Allan’s father was of both a considerate and an angry nature. He was considerate with his family but he was  angry with society in general and one day he lost his job on the railways after punching a passenger who happened to announce that he was on his way to Stockholm with thousands of others to visit the King in the royal palace. Allan’s father left the country and emigrated to Russia where he started to waver in his belief in the blessings of socialism.

Allan was left to fend for himself at the young age of fifteen when his mother died by which time his dad had already been killed in Russia. At age thirteen, Allan was already accomplished in making explosions by mixing chemical ingredients and he continued to develop new formulas for making dynamites in his own company. He lived an isolated life.

'But what finally formed young Allan’s philosophy of life were his mother’s words when they received the news of his father’s death. It took a while before the message seeped into his soul, but once there, it was there forever:

Things are what they are, and whatever will be will be.

That meant, among other things, that you didn’t make a fuss, especially when there was good reasons to do so, for example, when they heard the news about his father’s death. ……………

Allan Karlsson didn’t ask much of life. He just wanted a bed, lots of food, something to do , and now and then a glass of vodka. If these requirements were met, he could stand most things.'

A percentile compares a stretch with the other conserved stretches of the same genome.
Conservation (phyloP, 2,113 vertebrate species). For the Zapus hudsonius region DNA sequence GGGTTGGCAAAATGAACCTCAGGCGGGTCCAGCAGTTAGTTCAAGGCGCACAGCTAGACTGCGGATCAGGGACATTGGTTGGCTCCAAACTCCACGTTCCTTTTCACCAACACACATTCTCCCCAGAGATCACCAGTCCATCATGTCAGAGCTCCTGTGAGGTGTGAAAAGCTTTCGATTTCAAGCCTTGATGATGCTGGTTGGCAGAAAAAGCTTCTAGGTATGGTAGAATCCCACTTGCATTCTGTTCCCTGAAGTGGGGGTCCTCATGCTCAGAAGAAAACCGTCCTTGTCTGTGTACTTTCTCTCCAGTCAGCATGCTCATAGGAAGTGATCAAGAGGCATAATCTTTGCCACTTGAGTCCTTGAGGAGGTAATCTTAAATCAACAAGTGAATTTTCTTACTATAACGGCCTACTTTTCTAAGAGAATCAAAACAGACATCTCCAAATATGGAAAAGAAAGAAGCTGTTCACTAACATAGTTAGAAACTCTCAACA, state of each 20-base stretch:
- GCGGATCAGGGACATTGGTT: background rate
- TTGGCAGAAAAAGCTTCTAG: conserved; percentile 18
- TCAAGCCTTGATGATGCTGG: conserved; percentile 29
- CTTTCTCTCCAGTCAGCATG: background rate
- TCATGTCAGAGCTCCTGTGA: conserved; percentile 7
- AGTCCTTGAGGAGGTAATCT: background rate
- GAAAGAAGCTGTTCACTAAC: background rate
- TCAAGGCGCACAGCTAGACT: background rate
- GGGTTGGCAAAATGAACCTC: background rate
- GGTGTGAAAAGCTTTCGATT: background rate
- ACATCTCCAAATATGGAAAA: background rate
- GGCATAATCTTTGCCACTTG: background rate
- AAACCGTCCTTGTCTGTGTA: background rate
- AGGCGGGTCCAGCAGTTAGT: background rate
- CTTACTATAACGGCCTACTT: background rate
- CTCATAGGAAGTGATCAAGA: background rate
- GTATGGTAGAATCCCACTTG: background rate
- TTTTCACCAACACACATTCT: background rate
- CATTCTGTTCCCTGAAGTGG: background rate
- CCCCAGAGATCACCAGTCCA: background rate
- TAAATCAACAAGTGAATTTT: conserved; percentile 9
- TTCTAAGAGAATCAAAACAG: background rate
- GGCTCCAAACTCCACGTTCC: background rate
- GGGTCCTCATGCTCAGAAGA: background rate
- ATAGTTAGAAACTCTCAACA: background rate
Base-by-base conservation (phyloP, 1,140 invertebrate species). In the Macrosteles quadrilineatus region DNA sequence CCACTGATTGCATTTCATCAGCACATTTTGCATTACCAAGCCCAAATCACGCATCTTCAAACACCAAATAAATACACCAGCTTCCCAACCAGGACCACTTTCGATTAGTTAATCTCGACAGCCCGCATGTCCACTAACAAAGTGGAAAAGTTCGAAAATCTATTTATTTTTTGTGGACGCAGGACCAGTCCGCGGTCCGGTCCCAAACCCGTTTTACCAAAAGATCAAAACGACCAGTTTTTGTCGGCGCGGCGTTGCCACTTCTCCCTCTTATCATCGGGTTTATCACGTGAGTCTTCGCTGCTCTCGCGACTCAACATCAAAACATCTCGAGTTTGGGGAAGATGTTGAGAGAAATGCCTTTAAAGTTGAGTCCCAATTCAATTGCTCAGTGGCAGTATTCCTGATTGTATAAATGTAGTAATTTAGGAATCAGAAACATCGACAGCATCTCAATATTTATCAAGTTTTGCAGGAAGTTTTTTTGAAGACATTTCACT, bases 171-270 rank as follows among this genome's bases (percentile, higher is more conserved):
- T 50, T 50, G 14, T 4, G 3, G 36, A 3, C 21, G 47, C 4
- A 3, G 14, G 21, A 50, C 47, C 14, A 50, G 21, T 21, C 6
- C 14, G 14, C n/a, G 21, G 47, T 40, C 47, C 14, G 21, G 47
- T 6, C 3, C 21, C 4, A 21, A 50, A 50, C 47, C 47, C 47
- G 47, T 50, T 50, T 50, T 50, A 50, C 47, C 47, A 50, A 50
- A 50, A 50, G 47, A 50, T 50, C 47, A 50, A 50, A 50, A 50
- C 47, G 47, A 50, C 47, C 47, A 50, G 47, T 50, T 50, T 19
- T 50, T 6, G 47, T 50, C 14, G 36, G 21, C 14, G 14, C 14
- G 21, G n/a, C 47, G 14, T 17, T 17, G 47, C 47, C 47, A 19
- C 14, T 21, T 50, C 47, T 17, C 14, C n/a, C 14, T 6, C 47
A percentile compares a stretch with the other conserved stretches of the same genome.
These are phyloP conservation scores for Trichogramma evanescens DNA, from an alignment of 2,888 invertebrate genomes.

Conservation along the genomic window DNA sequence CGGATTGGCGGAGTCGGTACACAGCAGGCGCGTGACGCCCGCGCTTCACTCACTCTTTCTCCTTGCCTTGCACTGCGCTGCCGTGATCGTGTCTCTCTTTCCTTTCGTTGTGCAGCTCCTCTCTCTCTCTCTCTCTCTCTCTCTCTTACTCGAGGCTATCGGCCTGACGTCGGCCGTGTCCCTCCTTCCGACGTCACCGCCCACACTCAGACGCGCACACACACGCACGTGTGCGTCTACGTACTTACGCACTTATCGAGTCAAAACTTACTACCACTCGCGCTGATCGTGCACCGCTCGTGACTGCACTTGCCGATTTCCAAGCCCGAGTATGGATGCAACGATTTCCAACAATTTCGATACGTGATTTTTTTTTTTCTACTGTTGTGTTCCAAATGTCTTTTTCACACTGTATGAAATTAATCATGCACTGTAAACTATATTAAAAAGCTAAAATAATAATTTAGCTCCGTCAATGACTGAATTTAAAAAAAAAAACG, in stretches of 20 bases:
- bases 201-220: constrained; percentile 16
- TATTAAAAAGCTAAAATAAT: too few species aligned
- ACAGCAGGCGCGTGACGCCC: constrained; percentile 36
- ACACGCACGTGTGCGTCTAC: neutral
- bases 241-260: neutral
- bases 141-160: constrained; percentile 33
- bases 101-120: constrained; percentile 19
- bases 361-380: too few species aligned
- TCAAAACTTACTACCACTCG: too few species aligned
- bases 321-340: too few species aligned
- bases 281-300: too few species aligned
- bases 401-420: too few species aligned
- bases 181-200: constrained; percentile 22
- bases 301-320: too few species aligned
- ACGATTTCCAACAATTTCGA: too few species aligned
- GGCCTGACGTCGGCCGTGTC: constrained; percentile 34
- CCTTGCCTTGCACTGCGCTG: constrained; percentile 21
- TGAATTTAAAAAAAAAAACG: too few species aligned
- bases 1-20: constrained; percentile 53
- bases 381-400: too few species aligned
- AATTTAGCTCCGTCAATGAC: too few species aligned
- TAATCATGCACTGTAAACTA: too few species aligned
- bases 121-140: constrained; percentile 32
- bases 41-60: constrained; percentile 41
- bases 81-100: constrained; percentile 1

When Allan is a few months shy of a hundred years old, he ends up in a nursing home where he has to abide by the mile-long list of rules and regulation including no smoking and no drinking. “Alcohol kills” is how Alice, the  Director of Malmk√∂ping’s  Old Folks’ Home has justified the “no alcohol”  rule. As it happens, despites his complaining knees and body aches and pains, Allan decides to escape just when the staff at the Old Folks’ home has started to prepare for his 100th birthday. He climbs out the window and embarks on a hilarious roller coaster journey where he meets eccentric characters and has the most unexpected windfall when a young man with long greasy hair and scraggly beard and a jean jacket asks him to mind his big, grey suitcase on wheels when the latter goes to the restroom to relieve himself . The uncouth young man does not seem to hear that Allan has a bus to catch and thus when the bus pulls up, Allan says yes to life and drags along the suitcase which he later discovers that it contains 50 million crowns drug money. Allan  becomes the target for the gangsters who call themselves “ Never Again” and also the  prime suspect for murder after some of  these gangsters are found dead.

While he is at the wrong place at the wrong time, Allan  seems to get lucky all the time and somehow things  work out for him. Allan is a larger than life character whose optimism definitely pays off even in his ripe old age. The story is very funny indeed.